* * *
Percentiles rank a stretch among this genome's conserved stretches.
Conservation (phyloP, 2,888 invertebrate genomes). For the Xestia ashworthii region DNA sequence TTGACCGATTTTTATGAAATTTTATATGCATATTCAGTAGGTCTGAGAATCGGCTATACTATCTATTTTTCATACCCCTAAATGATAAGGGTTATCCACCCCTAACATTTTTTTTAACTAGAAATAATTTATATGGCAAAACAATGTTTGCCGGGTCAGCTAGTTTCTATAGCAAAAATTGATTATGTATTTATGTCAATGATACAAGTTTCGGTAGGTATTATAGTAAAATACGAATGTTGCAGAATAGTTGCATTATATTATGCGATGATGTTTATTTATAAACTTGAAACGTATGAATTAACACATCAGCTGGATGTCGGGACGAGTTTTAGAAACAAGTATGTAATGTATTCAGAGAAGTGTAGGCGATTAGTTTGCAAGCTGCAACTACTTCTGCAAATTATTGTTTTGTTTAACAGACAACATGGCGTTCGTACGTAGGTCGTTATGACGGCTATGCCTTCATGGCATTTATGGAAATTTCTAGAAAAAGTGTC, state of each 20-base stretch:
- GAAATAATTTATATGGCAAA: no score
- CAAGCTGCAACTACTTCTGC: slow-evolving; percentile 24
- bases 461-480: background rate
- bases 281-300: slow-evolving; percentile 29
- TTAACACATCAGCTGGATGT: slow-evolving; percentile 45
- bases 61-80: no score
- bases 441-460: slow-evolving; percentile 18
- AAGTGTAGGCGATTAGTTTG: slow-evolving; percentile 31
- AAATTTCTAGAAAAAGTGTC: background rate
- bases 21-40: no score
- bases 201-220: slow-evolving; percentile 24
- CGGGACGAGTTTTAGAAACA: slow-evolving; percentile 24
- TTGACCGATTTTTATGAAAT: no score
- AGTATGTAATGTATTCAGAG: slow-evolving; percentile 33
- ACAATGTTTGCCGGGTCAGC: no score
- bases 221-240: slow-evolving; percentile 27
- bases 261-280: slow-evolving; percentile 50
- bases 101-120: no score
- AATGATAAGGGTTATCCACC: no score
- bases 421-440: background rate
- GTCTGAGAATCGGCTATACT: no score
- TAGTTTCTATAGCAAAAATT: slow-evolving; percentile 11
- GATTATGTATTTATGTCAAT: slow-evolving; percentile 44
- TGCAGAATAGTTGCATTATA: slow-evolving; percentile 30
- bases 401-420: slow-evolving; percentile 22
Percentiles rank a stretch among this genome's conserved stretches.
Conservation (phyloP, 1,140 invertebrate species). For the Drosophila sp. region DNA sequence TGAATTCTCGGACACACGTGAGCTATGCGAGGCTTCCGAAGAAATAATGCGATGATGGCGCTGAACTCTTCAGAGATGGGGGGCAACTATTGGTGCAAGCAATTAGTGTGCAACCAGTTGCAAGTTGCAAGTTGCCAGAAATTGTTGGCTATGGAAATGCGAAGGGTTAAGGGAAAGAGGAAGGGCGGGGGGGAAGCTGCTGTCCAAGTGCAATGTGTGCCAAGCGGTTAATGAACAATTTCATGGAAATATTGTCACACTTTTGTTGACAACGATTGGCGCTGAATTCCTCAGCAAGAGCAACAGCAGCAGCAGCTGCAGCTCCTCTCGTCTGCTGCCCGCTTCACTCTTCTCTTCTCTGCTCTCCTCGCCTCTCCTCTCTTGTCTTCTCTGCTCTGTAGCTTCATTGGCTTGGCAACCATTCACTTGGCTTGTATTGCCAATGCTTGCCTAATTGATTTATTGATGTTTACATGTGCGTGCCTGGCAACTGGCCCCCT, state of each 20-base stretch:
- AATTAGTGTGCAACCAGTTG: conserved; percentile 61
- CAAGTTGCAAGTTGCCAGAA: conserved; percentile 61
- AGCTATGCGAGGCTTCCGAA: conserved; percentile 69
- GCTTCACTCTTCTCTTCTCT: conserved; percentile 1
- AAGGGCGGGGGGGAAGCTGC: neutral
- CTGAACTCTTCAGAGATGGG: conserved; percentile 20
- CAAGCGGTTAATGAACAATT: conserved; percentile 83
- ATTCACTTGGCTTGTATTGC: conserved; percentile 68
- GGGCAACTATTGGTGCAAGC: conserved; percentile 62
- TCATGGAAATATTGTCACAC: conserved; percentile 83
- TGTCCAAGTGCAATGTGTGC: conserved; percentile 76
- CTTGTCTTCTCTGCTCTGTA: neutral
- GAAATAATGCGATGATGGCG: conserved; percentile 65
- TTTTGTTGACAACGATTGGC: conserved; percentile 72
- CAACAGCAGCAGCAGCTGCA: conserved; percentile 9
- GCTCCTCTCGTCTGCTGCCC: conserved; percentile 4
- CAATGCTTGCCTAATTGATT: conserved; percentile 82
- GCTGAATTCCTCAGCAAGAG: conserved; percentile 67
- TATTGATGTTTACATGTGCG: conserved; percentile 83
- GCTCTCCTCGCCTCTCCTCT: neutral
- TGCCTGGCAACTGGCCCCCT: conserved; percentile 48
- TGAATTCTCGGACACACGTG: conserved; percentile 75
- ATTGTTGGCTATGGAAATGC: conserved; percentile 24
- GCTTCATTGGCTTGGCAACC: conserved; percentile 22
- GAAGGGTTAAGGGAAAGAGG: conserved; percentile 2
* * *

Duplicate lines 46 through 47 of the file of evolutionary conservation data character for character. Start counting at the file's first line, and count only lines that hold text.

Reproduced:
- CAATGCTTGCCTAATTGATT: conserved; percentile 82
- GCTGAATTCCTCAGCAAGAG: conserved; percentile 67